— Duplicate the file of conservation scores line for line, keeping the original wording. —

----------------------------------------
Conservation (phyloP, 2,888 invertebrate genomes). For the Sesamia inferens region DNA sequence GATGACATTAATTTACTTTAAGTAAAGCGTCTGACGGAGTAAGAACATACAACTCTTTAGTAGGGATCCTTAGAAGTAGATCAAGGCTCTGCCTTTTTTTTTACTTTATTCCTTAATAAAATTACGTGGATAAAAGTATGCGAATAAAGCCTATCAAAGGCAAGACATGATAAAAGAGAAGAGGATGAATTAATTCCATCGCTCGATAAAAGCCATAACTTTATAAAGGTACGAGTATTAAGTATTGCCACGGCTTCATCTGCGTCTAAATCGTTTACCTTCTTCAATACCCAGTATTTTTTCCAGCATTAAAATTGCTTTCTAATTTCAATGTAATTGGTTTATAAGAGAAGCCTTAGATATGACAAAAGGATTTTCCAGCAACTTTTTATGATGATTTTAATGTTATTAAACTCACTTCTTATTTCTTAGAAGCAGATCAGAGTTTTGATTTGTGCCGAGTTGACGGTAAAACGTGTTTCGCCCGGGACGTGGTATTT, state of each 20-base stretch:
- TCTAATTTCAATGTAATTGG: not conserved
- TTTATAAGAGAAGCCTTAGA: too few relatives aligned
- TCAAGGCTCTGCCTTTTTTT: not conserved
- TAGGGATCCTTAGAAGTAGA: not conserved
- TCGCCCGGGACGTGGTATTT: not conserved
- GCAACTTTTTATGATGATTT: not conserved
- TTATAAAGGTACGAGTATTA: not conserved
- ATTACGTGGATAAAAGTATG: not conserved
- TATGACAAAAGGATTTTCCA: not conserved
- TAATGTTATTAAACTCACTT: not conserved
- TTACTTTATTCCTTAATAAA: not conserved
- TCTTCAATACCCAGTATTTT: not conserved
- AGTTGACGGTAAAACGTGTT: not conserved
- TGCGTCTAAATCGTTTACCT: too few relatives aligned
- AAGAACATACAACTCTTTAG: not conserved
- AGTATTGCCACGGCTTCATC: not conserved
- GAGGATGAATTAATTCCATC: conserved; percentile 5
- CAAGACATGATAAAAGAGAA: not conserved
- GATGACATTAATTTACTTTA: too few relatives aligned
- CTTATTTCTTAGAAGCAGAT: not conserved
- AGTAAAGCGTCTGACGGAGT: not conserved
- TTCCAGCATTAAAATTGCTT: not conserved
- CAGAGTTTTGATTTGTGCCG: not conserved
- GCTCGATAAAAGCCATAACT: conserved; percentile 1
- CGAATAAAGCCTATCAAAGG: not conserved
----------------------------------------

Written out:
Conservation (phyloP, 2,888 invertebrate genomes). For the Sesamia inferens region DNA sequence GATGACATTAATTTACTTTAAGTAAAGCGTCTGACGGAGTAAGAACATACAACTCTTTAGTAGGGATCCTTAGAAGTAGATCAAGGCTCTGCCTTTTTTTTTACTTTATTCCTTAATAAAATTACGTGGATAAAAGTATGCGAATAAAGCCTATCAAAGGCAAGACATGATAAAAGAGAAGAGGATGAATTAATTCCATCGCTCGATAAAAGCCATAACTTTATAAAGGTACGAGTATTAAGTATTGCCACGGCTTCATCTGCGTCTAAATCGTTTACCTTCTTCAATACCCAGTATTTTTTCCAGCATTAAAATTGCTTTCTAATTTCAATGTAATTGGTTTATAAGAGAAGCCTTAGATATGACAAAAGGATTTTCCAGCAACTTTTTATGATGATTTTAATGTTATTAAACTCACTTCTTATTTCTTAGAAGCAGATCAGAGTTTTGATTTGTGCCGAGTTGACGGTAAAACGTGTTTCGCCCGGGACGTGGTATTT, state of each 20-base stretch:
- TCTAATTTCAATGTAATTGG: not conserved
- TTTATAAGAGAAGCCTTAGA: too few relatives aligned
- TCAAGGCTCTGCCTTTTTTT: not conserved
- TAGGGATCCTTAGAAGTAGA: not conserved
- TCGCCCGGGACGTGGTATTT: not conserved
- GCAACTTTTTATGATGATTT: not conserved
- TTATAAAGGTACGAGTATTA: not conserved
- ATTACGTGGATAAAAGTATG: not conserved
- TATGACAAAAGGATTTTCCA: not conserved
- TAATGTTATTAAACTCACTT: not conserved
- TTACTTTATTCCTTAATAAA: not conserved
- TCTTCAATACCCAGTATTTT: not conserved
- AGTTGACGGTAAAACGTGTT: not conserved
- TGCGTCTAAATCGTTTACCT: too few relatives aligned
- AAGAACATACAACTCTTTAG: not conserved
- AGTATTGCCACGGCTTCATC: not conserved
- GAGGATGAATTAATTCCATC: conserved; percentile 5
- CAAGACATGATAAAAGAGAA: not conserved
- GATGACATTAATTTACTTTA: too few relatives aligned
- CTTATTTCTTAGAAGCAGAT: not conserved
- AGTAAAGCGTCTGACGGAGT: not conserved
- TTCCAGCATTAAAATTGCTT: not conserved
- CAGAGTTTTGATTTGTGCCG: not conserved
- GCTCGATAAAAGCCATAACT: conserved; percentile 1
- CGAATAAAGCCTATCAAAGG: not conserved